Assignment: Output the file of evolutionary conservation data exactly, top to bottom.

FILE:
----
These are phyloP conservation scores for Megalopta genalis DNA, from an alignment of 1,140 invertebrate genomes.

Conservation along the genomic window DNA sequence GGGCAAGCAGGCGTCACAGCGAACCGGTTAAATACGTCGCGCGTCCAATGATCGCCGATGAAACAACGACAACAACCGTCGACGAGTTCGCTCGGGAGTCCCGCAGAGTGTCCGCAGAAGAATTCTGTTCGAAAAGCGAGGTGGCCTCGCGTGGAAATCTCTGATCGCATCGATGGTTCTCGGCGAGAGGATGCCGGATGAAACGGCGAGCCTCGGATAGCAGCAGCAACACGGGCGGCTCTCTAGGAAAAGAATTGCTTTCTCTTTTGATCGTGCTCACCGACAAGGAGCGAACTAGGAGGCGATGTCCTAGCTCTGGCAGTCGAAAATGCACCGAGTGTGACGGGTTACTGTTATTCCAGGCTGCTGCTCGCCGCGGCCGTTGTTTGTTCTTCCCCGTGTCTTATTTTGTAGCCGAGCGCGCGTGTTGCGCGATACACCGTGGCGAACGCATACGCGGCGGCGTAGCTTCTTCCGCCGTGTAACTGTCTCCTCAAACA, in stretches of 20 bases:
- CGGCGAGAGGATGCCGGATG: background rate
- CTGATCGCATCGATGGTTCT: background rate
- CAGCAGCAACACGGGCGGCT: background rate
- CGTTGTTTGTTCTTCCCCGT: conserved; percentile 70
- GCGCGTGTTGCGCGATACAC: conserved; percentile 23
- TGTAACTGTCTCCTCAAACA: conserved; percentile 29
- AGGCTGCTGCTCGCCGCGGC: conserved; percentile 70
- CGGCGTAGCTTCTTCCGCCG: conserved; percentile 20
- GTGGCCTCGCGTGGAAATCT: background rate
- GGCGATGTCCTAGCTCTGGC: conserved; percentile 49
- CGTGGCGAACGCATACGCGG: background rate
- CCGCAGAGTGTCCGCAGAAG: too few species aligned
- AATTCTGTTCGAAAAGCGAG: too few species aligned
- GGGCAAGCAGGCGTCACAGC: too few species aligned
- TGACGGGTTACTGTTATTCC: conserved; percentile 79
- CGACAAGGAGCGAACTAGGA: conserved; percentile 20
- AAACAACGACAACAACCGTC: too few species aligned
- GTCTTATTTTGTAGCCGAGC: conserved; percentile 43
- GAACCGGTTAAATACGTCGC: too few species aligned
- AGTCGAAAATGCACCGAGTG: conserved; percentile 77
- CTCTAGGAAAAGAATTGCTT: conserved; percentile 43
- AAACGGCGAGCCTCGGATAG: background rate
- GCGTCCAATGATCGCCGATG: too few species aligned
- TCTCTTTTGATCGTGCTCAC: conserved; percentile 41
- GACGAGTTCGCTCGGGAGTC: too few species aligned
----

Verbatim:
These are phyloP conservation scores for Megalopta genalis DNA, from an alignment of 1,140 invertebrate genomes.

Conservation along the genomic window DNA sequence GGGCAAGCAGGCGTCACAGCGAACCGGTTAAATACGTCGCGCGTCCAATGATCGCCGATGAAACAACGACAACAACCGTCGACGAGTTCGCTCGGGAGTCCCGCAGAGTGTCCGCAGAAGAATTCTGTTCGAAAAGCGAGGTGGCCTCGCGTGGAAATCTCTGATCGCATCGATGGTTCTCGGCGAGAGGATGCCGGATGAAACGGCGAGCCTCGGATAGCAGCAGCAACACGGGCGGCTCTCTAGGAAAAGAATTGCTTTCTCTTTTGATCGTGCTCACCGACAAGGAGCGAACTAGGAGGCGATGTCCTAGCTCTGGCAGTCGAAAATGCACCGAGTGTGACGGGTTACTGTTATTCCAGGCTGCTGCTCGCCGCGGCCGTTGTTTGTTCTTCCCCGTGTCTTATTTTGTAGCCGAGCGCGCGTGTTGCGCGATACACCGTGGCGAACGCATACGCGGCGGCGTAGCTTCTTCCGCCGTGTAACTGTCTCCTCAAACA, in stretches of 20 bases:
- CGGCGAGAGGATGCCGGATG: background rate
- CTGATCGCATCGATGGTTCT: background rate
- CAGCAGCAACACGGGCGGCT: background rate
- CGTTGTTTGTTCTTCCCCGT: conserved; percentile 70
- GCGCGTGTTGCGCGATACAC: conserved; percentile 23
- TGTAACTGTCTCCTCAAACA: conserved; percentile 29
- AGGCTGCTGCTCGCCGCGGC: conserved; percentile 70
- CGGCGTAGCTTCTTCCGCCG: conserved; percentile 20
- GTGGCCTCGCGTGGAAATCT: background rate
- GGCGATGTCCTAGCTCTGGC: conserved; percentile 49
- CGTGGCGAACGCATACGCGG: background rate
- CCGCAGAGTGTCCGCAGAAG: too few species aligned
- AATTCTGTTCGAAAAGCGAG: too few species aligned
- GGGCAAGCAGGCGTCACAGC: too few species aligned
- TGACGGGTTACTGTTATTCC: conserved; percentile 79
- CGACAAGGAGCGAACTAGGA: conserved; percentile 20
- AAACAACGACAACAACCGTC: too few species aligned
- GTCTTATTTTGTAGCCGAGC: conserved; percentile 43
- GAACCGGTTAAATACGTCGC: too few species aligned
- AGTCGAAAATGCACCGAGTG: conserved; percentile 77
- CTCTAGGAAAAGAATTGCTT: conserved; percentile 43
- AAACGGCGAGCCTCGGATAG: background rate
- GCGTCCAATGATCGCCGATG: too few species aligned
- TCTCTTTTGATCGTGCTCAC: conserved; percentile 41
- GACGAGTTCGCTCGGGAGTC: too few species aligned